The French [Delf](http://www.ciep.fr/en/delfdalf/) exam is coming up in May, and yours truly is intending to go for crash courses until she is suitably prepared to pass it.
Alliance Francaise’s Delf preparation classes were already in progress when I decided to take the exam, so I couldn’t join in; and besides they don’t offer classes for the basic level I want to take. They also told me they didn’t think I could get ready in time for the exams in May. Gee, thanks.
So I decided to surf around to find other schools that could help me, pronto. I found a school called French Faster and they have had recent experience helping students pass their exams.
I read a passage and get most words right. My assessor said I had a good accent and he didn’t have to spend much time on my pronunciation. (While knowing I still had some way to go, I was pleased because this is the second native French speaker to tell me so!) Also, I had already some basics so an additional 40 hours could prepare me for the exam in May.
That is what I wanted to hear. Not a ‘you cannot do this’ or ‘you are too late, we can’t help you’ kind of answer. Of course, I am paying more for private tuition here, but what is the point of saving money by going for group classes when you can’t have all your questions answered, and if you fail your exam?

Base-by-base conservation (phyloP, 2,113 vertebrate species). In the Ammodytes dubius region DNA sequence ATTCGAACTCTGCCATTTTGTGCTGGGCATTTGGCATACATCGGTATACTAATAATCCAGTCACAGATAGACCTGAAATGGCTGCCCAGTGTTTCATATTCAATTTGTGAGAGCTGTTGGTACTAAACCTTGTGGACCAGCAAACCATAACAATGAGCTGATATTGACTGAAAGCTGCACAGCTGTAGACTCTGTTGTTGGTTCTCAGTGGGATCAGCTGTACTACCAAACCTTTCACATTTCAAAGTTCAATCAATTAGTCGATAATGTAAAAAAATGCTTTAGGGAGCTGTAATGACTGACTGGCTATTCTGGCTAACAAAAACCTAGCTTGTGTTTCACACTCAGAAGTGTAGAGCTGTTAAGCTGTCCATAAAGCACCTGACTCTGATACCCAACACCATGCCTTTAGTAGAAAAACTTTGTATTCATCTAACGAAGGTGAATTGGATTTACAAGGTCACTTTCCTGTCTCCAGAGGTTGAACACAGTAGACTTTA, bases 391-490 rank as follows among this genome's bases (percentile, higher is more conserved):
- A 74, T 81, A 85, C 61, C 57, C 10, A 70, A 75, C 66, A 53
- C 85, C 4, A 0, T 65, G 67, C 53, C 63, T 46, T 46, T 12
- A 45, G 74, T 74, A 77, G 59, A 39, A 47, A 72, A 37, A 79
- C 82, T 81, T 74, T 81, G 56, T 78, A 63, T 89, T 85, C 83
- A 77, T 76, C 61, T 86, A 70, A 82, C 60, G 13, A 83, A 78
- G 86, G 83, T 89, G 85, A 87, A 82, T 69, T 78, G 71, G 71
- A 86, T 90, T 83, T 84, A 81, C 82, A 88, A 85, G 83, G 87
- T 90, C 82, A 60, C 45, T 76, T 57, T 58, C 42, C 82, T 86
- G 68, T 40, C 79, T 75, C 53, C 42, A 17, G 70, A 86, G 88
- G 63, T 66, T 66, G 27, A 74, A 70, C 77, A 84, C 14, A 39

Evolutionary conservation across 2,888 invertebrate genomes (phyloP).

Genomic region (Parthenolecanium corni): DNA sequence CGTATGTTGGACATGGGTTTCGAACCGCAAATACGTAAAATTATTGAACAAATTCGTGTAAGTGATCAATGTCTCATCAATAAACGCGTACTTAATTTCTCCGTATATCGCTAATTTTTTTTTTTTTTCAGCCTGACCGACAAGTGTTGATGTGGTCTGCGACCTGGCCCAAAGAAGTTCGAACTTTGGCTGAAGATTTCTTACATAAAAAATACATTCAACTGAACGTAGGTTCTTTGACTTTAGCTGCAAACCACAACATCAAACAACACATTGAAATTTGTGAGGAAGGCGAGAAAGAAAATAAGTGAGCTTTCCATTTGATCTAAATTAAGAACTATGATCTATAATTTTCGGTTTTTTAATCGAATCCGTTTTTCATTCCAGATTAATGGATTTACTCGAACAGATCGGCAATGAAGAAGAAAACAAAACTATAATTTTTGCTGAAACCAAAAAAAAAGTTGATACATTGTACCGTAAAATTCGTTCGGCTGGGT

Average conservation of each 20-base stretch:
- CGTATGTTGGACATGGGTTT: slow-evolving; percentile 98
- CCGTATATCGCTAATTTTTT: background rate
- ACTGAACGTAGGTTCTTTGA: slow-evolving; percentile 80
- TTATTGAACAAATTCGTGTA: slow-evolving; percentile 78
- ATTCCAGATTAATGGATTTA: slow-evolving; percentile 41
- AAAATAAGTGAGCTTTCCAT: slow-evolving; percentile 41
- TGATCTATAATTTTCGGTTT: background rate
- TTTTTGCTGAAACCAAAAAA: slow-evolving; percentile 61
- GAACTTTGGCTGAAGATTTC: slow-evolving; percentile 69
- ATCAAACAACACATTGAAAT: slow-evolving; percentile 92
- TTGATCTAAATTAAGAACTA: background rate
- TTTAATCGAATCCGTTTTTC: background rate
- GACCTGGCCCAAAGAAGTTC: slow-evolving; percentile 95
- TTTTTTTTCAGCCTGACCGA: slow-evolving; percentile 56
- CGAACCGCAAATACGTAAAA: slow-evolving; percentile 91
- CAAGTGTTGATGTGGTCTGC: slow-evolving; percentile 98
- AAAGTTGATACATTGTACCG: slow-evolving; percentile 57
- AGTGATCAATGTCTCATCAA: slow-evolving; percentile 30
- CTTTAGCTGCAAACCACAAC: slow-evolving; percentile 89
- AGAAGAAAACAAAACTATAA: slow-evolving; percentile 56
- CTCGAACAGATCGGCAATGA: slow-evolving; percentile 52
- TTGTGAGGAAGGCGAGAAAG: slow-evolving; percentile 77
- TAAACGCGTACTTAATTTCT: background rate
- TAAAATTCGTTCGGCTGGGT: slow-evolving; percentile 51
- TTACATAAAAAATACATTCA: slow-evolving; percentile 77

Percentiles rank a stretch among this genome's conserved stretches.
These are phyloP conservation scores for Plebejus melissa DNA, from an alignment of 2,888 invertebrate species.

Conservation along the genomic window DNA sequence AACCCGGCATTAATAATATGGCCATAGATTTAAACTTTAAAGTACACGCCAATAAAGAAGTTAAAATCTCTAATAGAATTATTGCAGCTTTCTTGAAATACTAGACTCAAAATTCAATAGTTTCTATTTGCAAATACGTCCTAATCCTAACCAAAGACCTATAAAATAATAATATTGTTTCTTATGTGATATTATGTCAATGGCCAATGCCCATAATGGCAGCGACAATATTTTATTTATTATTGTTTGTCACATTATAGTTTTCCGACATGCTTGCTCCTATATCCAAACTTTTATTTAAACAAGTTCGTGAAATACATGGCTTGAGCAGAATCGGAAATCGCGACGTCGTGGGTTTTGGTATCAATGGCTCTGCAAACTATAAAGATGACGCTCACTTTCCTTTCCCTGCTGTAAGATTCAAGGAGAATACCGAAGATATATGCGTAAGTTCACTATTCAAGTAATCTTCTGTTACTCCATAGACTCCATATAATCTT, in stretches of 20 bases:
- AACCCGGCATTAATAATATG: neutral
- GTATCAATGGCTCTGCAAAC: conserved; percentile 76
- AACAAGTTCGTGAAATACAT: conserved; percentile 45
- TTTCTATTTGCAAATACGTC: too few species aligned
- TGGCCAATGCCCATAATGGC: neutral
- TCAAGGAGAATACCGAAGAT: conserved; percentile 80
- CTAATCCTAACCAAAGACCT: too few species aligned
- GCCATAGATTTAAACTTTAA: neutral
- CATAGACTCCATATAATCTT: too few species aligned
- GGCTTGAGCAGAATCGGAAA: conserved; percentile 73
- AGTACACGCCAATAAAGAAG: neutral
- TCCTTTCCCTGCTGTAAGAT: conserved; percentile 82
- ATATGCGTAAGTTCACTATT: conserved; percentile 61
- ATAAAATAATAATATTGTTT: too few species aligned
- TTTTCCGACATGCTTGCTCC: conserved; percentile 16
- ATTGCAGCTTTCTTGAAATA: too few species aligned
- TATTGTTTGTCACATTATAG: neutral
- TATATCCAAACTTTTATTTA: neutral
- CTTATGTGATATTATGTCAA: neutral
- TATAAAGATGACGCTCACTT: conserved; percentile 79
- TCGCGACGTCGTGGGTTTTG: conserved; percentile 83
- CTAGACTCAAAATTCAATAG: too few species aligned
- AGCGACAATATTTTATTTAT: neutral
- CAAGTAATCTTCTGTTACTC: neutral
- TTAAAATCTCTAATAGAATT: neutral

For instance, at the Alliance Francaise Elementary 3 class that I recently dropped out of, we were told some rules to follow. Then we were told that there were some exceptions to the rule. One classmate asked, “Why?” and the answer was, because it just is. We were told to memorise all the words that fell under this exception. I thought, oh boy… this feels like Chinese class all over again, si(3) bei(4)! (memorise until you die)
When I told the French Faster assessor this, he showed me how he taught it differently – by combining the first letters of each word to form a related English word, which I understood. He also drew pictures to help me visualise it. He said that the textbook I was using, Reflets, was not user-friendly, being written from a native French perspective instead of seeing things from the student’s viewpoint. Which was why everything ‘just is’ that way.
I don’t like memorising things I don’t understand. So I hope this new assessor’s teaching style will be better for me.
I still think Alliance Francaise is a much nicer school, in terms of location and facilities – and it’s definitely the most famous French language school in Singapore, along with RELC which teaches other languages. It is nice to learn at a leisurely pace and make new friends there. However, when it comes to speeding things up and customising courses at an affordable price, I’m going with this new school. Fingers crossed!